Bleached Brain Coral, Hol Chan Reserve, Belize. C.Paxton photo and copyright.

Carbon dioxide has been linked to higher temperatures that can kill marine coral through ‘bleaching’. Bleached Brain Coral, Hol Chan Reserve, Belize. C.Paxton photo and copyright.

Department of Energy and Climate Change Minister, Rt. Hon. Ed Davey MP released news on their blog today (Source) that “UK CO2 emissions fell by nearly 10% in 2014, while the UK economy grew at well over 2% annual growth. This represents the largest ever fall in UK emissions while the economy is growing, turning low carbon growth into a modern reality in Britain.”

Having recently agreed the EU’s climate pledge for the Paris climate summit to be held this December, Davey says “the UK government has made the first climate pledge from any of the world’s major economies and sets the bar of ambition high.”  How high?


“A domestic emissions reduction target of at least 40% by 2030.” 

He rightly describes this goal as ambitious, and it could be within scope when you consider progress made so far.

According to DECC the largest proportion of the CO2 savings were due to increases in efficiency within the energy supply sector, represented by a 15% drop in their emissions, this was coupled with a 20% increase in renewable energy generation, greater energy efficiency in all sectors of the economy and low carbon power increasing to become 38% of the energy mix.

Unabated use of coal, “the most polluting and carbon intensive form of energy production” fell by more than 25% according to the blog.

Mr. Davey says “the UK is well on course to meet our national GHG targets, and to phase out unabated coal power almost entirely by the mid-2020s.”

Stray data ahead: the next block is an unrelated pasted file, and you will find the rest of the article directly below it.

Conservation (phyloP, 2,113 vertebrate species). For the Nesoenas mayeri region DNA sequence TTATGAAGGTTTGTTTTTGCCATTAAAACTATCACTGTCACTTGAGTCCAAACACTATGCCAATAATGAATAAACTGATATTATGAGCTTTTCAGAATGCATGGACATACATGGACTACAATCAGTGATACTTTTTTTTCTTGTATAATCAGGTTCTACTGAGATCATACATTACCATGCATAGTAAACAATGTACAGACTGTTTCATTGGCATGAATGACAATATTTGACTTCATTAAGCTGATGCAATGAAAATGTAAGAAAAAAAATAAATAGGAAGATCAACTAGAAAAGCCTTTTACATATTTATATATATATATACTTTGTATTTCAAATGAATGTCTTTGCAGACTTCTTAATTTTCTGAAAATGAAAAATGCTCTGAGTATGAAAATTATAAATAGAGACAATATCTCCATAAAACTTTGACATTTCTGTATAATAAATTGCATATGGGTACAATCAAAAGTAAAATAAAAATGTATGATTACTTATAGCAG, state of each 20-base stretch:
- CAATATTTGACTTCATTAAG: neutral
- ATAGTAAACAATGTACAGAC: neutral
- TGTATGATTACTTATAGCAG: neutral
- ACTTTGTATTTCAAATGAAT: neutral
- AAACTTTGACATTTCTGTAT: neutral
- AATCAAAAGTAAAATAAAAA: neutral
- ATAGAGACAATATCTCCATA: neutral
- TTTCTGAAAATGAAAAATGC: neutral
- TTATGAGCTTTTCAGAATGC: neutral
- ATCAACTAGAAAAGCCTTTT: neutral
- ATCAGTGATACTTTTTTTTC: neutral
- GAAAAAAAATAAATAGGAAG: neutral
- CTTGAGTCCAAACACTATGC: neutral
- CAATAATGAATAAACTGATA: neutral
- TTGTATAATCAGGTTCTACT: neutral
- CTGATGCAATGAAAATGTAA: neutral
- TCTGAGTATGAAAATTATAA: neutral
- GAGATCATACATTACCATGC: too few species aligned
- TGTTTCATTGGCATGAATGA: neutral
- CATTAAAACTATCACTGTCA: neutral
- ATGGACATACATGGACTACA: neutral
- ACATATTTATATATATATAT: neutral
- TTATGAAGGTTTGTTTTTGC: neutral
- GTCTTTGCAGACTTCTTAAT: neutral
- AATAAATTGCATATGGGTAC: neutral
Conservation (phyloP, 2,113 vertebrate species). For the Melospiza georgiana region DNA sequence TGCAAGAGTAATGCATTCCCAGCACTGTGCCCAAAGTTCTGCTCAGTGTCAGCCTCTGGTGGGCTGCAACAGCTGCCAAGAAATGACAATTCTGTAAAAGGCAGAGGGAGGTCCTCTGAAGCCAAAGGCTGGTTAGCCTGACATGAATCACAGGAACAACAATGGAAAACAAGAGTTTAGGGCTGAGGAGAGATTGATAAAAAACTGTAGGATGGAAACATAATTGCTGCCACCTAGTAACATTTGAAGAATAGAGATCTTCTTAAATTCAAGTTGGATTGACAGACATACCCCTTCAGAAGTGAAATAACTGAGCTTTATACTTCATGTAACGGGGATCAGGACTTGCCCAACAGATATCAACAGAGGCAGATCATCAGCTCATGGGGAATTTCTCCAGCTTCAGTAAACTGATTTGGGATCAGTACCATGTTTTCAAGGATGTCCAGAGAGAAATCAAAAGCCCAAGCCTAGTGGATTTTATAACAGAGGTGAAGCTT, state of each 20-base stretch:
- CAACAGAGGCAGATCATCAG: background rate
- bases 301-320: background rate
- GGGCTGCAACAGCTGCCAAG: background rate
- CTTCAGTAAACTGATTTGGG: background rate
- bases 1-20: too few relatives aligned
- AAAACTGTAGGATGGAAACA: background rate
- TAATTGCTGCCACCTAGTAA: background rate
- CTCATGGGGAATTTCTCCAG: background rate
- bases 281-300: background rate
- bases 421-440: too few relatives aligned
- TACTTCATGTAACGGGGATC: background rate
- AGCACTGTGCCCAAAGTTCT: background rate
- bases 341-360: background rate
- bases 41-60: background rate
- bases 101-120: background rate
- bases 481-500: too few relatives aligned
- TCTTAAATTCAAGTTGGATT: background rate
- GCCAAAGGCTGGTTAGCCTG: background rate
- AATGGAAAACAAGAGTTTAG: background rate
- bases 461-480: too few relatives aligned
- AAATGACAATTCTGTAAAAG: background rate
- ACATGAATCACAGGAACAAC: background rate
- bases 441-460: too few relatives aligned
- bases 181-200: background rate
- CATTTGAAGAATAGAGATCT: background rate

He said that a recent joint party statement will guarantee that “the UK will remain a leading voice for ambitious climate action and for driving unabated coal emissions out of our energy system.”

He elaborated on the collective European agreement to create an Energy Union for Europe, “which will make it cheaper and easier to decarbonise our economies by enabling low carbon power to flow freely across national borders in the future. And we are actively working closely with our partners in Europe to substantially strengthen the EU’s Emissions Trading System, a critical tool for driving investments away from polluting fossil fuels and towards low carbon technologies.”

The Paris Conference on Climate sounds very promising, Davey says, “France is showing the leadership the world needs to ensure that the Paris Climate Summit this December delivers something extraordinary: the world’s first genuinely global climate agreement.”

Wildopeneye is very pleased by the sense of growing momentum within European efforts to ameliorate climate change.